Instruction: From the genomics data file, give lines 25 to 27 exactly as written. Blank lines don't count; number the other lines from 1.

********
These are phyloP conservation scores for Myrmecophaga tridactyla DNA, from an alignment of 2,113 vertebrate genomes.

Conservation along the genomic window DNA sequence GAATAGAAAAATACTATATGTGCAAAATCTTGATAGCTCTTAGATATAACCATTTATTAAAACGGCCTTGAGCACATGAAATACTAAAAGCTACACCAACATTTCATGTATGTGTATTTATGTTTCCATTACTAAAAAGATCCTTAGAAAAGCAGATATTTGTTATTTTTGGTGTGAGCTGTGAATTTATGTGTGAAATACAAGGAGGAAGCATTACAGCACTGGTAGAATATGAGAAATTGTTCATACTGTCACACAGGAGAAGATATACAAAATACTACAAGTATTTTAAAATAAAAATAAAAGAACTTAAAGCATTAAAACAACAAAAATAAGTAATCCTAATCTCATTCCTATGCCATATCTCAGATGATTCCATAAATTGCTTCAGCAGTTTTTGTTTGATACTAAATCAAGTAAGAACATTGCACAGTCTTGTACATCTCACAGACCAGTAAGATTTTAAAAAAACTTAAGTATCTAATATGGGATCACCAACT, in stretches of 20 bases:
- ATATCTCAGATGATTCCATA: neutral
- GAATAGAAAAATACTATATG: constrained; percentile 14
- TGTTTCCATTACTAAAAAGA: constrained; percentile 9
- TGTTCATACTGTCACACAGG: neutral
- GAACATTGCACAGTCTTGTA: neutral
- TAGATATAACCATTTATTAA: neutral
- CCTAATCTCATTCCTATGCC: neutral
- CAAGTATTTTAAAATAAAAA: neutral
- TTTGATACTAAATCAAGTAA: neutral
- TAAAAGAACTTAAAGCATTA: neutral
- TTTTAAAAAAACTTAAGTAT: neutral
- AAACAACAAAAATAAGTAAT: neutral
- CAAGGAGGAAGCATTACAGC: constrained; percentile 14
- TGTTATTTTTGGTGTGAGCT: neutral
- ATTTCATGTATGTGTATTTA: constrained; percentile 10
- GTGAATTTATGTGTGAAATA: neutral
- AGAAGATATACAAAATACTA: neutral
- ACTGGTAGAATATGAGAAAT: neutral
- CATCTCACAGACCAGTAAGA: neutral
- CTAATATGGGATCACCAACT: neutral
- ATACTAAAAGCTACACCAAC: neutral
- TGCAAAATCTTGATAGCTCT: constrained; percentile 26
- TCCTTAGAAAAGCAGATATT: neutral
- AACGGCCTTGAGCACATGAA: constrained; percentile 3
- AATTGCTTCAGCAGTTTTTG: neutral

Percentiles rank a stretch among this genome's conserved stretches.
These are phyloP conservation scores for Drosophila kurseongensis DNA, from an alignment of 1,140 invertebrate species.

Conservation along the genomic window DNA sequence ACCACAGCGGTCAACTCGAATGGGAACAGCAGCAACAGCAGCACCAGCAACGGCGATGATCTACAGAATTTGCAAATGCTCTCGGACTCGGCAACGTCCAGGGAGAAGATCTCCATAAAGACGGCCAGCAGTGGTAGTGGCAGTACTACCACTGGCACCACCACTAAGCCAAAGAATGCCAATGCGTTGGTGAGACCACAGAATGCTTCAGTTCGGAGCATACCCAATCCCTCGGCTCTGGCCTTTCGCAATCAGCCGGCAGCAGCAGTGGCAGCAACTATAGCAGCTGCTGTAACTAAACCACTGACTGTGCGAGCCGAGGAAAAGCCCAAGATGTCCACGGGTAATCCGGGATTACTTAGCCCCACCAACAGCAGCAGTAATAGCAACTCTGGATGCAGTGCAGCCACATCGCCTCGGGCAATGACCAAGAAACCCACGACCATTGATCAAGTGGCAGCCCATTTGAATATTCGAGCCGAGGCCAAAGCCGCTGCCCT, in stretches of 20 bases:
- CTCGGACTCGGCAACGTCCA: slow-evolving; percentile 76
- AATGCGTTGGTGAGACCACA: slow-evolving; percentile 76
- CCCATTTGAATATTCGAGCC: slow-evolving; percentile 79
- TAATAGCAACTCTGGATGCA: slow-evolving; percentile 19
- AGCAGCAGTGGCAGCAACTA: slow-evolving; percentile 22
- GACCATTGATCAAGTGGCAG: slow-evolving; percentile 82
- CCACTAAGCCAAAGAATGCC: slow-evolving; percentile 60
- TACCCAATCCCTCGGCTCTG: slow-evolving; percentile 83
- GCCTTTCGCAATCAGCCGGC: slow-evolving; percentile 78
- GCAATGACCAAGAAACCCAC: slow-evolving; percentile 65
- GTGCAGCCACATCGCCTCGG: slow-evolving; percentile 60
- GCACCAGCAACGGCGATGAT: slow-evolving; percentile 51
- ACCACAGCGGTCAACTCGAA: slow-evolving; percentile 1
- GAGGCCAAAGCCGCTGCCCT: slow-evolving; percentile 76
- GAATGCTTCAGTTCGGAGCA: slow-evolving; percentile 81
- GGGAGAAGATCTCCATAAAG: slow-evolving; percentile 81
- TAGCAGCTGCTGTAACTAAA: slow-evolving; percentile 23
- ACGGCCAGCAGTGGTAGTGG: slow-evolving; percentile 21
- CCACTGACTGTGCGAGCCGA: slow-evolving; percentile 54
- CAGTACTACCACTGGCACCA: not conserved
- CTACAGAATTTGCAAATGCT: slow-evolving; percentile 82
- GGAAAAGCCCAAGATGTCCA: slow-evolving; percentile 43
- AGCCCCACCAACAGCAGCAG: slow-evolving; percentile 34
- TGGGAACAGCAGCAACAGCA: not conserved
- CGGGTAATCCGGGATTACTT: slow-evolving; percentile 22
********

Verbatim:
- TCCTTAGAAAAGCAGATATT: neutral
- AACGGCCTTGAGCACATGAA: constrained; percentile 3
- AATTGCTTCAGCAGTTTTTG: neutral